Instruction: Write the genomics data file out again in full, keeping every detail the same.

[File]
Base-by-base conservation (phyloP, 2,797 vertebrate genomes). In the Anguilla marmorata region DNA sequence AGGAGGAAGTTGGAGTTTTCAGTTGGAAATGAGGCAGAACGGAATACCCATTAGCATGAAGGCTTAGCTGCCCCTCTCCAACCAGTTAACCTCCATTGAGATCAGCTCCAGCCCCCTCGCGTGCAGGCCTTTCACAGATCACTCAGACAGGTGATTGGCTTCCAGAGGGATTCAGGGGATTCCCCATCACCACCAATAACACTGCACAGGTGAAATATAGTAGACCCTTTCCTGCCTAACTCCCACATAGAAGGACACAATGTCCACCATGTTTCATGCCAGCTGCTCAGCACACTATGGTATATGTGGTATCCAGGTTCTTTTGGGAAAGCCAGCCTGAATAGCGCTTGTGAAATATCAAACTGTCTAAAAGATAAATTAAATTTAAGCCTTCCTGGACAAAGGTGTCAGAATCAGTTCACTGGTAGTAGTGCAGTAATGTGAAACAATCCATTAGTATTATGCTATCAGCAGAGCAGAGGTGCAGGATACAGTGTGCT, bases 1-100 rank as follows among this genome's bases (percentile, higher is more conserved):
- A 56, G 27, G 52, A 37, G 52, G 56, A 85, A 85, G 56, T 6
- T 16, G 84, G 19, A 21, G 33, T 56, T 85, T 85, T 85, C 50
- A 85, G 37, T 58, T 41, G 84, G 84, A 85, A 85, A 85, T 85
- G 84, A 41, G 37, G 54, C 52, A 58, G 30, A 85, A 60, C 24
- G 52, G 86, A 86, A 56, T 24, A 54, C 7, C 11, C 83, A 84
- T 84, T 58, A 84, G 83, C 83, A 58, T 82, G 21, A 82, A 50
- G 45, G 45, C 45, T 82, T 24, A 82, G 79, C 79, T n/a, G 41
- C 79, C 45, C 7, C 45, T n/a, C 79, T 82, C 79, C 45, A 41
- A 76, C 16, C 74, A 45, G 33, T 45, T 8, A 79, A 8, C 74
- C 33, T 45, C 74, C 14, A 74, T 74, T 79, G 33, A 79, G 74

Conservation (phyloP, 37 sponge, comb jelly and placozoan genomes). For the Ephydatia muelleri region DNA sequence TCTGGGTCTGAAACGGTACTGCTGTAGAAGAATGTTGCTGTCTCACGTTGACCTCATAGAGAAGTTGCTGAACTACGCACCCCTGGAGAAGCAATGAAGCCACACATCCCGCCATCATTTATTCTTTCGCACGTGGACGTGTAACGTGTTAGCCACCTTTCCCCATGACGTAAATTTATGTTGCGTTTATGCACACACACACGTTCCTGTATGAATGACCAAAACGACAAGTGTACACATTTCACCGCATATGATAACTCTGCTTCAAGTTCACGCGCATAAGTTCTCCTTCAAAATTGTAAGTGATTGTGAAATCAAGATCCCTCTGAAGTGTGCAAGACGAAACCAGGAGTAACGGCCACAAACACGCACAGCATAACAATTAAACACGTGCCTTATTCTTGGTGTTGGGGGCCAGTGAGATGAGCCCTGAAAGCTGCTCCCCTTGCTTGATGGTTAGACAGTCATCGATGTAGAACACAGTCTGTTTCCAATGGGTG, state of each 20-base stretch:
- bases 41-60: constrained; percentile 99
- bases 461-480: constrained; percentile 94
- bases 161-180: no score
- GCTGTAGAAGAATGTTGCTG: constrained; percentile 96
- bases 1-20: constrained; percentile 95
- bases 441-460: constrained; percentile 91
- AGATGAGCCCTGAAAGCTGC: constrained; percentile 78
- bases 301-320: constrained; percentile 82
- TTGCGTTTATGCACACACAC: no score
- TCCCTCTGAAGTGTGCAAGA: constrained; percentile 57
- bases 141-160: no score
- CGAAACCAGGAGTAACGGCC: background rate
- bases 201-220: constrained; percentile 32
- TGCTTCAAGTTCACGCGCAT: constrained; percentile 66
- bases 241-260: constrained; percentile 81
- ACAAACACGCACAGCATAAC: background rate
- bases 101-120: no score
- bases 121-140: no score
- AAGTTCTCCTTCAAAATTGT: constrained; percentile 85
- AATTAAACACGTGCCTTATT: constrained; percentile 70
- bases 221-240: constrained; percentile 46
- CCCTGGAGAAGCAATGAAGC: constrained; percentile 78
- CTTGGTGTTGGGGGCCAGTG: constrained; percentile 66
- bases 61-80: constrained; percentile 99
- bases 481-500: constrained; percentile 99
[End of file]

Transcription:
Base-by-base conservation (phyloP, 2,797 vertebrate genomes). In the Anguilla marmorata region DNA sequence AGGAGGAAGTTGGAGTTTTCAGTTGGAAATGAGGCAGAACGGAATACCCATTAGCATGAAGGCTTAGCTGCCCCTCTCCAACCAGTTAACCTCCATTGAGATCAGCTCCAGCCCCCTCGCGTGCAGGCCTTTCACAGATCACTCAGACAGGTGATTGGCTTCCAGAGGGATTCAGGGGATTCCCCATCACCACCAATAACACTGCACAGGTGAAATATAGTAGACCCTTTCCTGCCTAACTCCCACATAGAAGGACACAATGTCCACCATGTTTCATGCCAGCTGCTCAGCACACTATGGTATATGTGGTATCCAGGTTCTTTTGGGAAAGCCAGCCTGAATAGCGCTTGTGAAATATCAAACTGTCTAAAAGATAAATTAAATTTAAGCCTTCCTGGACAAAGGTGTCAGAATCAGTTCACTGGTAGTAGTGCAGTAATGTGAAACAATCCATTAGTATTATGCTATCAGCAGAGCAGAGGTGCAGGATACAGTGTGCT, bases 1-100 rank as follows among this genome's bases (percentile, higher is more conserved):
- A 56, G 27, G 52, A 37, G 52, G 56, A 85, A 85, G 56, T 6
- T 16, G 84, G 19, A 21, G 33, T 56, T 85, T 85, T 85, C 50
- A 85, G 37, T 58, T 41, G 84, G 84, A 85, A 85, A 85, T 85
- G 84, A 41, G 37, G 54, C 52, A 58, G 30, A 85, A 60, C 24
- G 52, G 86, A 86, A 56, T 24, A 54, C 7, C 11, C 83, A 84
- T 84, T 58, A 84, G 83, C 83, A 58, T 82, G 21, A 82, A 50
- G 45, G 45, C 45, T 82, T 24, A 82, G 79, C 79, T n/a, G 41
- C 79, C 45, C 7, C 45, T n/a, C 79, T 82, C 79, C 45, A 41
- A 76, C 16, C 74, A 45, G 33, T 45, T 8, A 79, A 8, C 74
- C 33, T 45, C 74, C 14, A 74, T 74, T 79, G 33, A 79, G 74

Conservation (phyloP, 37 sponge, comb jelly and placozoan genomes). For the Ephydatia muelleri region DNA sequence TCTGGGTCTGAAACGGTACTGCTGTAGAAGAATGTTGCTGTCTCACGTTGACCTCATAGAGAAGTTGCTGAACTACGCACCCCTGGAGAAGCAATGAAGCCACACATCCCGCCATCATTTATTCTTTCGCACGTGGACGTGTAACGTGTTAGCCACCTTTCCCCATGACGTAAATTTATGTTGCGTTTATGCACACACACACGTTCCTGTATGAATGACCAAAACGACAAGTGTACACATTTCACCGCATATGATAACTCTGCTTCAAGTTCACGCGCATAAGTTCTCCTTCAAAATTGTAAGTGATTGTGAAATCAAGATCCCTCTGAAGTGTGCAAGACGAAACCAGGAGTAACGGCCACAAACACGCACAGCATAACAATTAAACACGTGCCTTATTCTTGGTGTTGGGGGCCAGTGAGATGAGCCCTGAAAGCTGCTCCCCTTGCTTGATGGTTAGACAGTCATCGATGTAGAACACAGTCTGTTTCCAATGGGTG, state of each 20-base stretch:
- bases 41-60: constrained; percentile 99
- bases 461-480: constrained; percentile 94
- bases 161-180: no score
- GCTGTAGAAGAATGTTGCTG: constrained; percentile 96
- bases 1-20: constrained; percentile 95
- bases 441-460: constrained; percentile 91
- AGATGAGCCCTGAAAGCTGC: constrained; percentile 78
- bases 301-320: constrained; percentile 82
- TTGCGTTTATGCACACACAC: no score
- TCCCTCTGAAGTGTGCAAGA: constrained; percentile 57
- bases 141-160: no score
- CGAAACCAGGAGTAACGGCC: background rate
- bases 201-220: constrained; percentile 32
- TGCTTCAAGTTCACGCGCAT: constrained; percentile 66
- bases 241-260: constrained; percentile 81
- ACAAACACGCACAGCATAAC: background rate
- bases 101-120: no score
- bases 121-140: no score
- AAGTTCTCCTTCAAAATTGT: constrained; percentile 85
- AATTAAACACGTGCCTTATT: constrained; percentile 70
- bases 221-240: constrained; percentile 46
- CCCTGGAGAAGCAATGAAGC: constrained; percentile 78
- CTTGGTGTTGGGGGCCAGTG: constrained; percentile 66
- bases 61-80: constrained; percentile 99
- bases 481-500: constrained; percentile 99